Huh? Not sure where you're getting so hostile. The couple is living within their means. They didn't ask for or ever say that they NEEDED a second car, but accepted a used one when it when it was offered by one of their parents. They have no college debt to date and have enough in the budget to pay for his Master's. They currently live in a small, affordable apartment and are saving towards a DP on a house. They have budgeted for day care. That's all very responsible.

Yes, they COULD use an unexpected windfall towards a DP on a house. Yes, they could buy newer cars or nicer furniture or better clothes. But it's unfair to attack them for the way that the manage money because they live within their means, have ZERO debt, and are saving money every month. That makes them leaps and bounds better than most Americans these days.
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Last edited by PunditLisa; 02-19-2019 at 10:54 AM.
  #127  
Old 09-19-2019, 09:14 AM
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Update: Joan and her husband bought and moved into a new (affordable) house with their baby, with the help of the great aunt's money inheritance. They still drive old cars, but as of May 2020, they will both have their Masters and hold stable, decent jobs in their fields.

Without prompting from anyone, they offered to assume what is left on Joan's student debt as of May, 2020, which is one month after they will be done paying for their own graduate school. This made her father extremely happy.

Her father also spent a great deal of the summer helping, along with another grandparent, to care for his new grandchild, for which he refused to be paid. This was a great help to the parents and helped mend the tear in their relationship. However, after learning that the great grandparents (mother's parents) established a substantial 529 account for the baby, the father began renewing his attacks on his ex-wife, and started "remembering" incidents to bolster his claim that Joan's mother had been abusive to Joan, and warned Joan not to allow the baby to be alone with her monther. This greatly upset Joan, and so what should have been a wonderful, healing summer was marred once again by the father's bitterness.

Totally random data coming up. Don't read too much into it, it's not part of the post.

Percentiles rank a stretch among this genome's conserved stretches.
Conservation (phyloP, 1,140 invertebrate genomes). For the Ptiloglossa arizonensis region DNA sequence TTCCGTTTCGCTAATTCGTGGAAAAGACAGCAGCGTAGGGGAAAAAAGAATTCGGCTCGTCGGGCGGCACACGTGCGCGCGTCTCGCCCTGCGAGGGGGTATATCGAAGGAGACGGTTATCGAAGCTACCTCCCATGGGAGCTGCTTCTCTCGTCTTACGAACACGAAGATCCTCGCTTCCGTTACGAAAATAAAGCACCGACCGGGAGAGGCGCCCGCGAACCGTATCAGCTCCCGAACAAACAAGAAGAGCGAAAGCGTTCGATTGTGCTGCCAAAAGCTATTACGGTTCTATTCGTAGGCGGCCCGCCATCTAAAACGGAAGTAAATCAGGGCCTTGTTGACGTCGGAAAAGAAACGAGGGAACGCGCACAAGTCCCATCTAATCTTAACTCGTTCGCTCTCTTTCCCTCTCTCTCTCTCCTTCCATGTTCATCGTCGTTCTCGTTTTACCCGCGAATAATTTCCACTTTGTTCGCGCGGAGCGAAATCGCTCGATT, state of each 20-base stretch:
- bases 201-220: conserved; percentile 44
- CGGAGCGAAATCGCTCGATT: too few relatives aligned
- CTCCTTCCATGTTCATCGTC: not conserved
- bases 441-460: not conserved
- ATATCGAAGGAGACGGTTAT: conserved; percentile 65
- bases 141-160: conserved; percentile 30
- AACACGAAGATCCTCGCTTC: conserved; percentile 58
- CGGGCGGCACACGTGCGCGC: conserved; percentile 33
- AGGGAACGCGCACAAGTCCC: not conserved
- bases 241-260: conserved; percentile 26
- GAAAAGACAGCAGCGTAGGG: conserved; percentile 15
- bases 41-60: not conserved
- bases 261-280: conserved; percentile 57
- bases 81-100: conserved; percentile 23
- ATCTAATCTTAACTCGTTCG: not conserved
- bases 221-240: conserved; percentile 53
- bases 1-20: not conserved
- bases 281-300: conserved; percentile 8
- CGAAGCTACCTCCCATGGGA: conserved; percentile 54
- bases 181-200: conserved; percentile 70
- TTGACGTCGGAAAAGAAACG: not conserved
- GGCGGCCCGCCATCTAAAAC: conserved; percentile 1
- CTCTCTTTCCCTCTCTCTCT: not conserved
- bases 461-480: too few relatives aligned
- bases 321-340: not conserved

So sad.
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  #128  
Old 09-19-2019, 02:15 PM
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Update: Joan and her husband bought and moved into a new (affordable) house with their baby, with the help of the great aunt's money inheritance. They still drive old cars, but as of May 2020, they will both have their Masters and hold stable, decent jobs in their fields.

Without prompting from anyone, they offered to assume what is left on Joan's student debt as of May, 2020, which is one month after they will be done paying for their own graduate school. This made her father extremely happy.

Her father also spent a great deal of the summer helping, along with another grandparent, to care for his new grandchild, for which he refused to be paid. This was a great help to the parents and helped mend the tear in their relationship. However, after learning that the great grandparents (mother's parents) established a substantial 529 account for the baby, the father began renewing his attacks on his ex-wife, and started "remembering" incidents to bolster his claim that Joan's mother had been abusive to Joan, and warned Joan not to allow the baby to be alone with her monther. This greatly upset Joan, and so what should have been a wonderful, healing summer was marred once again by the father's bitterness.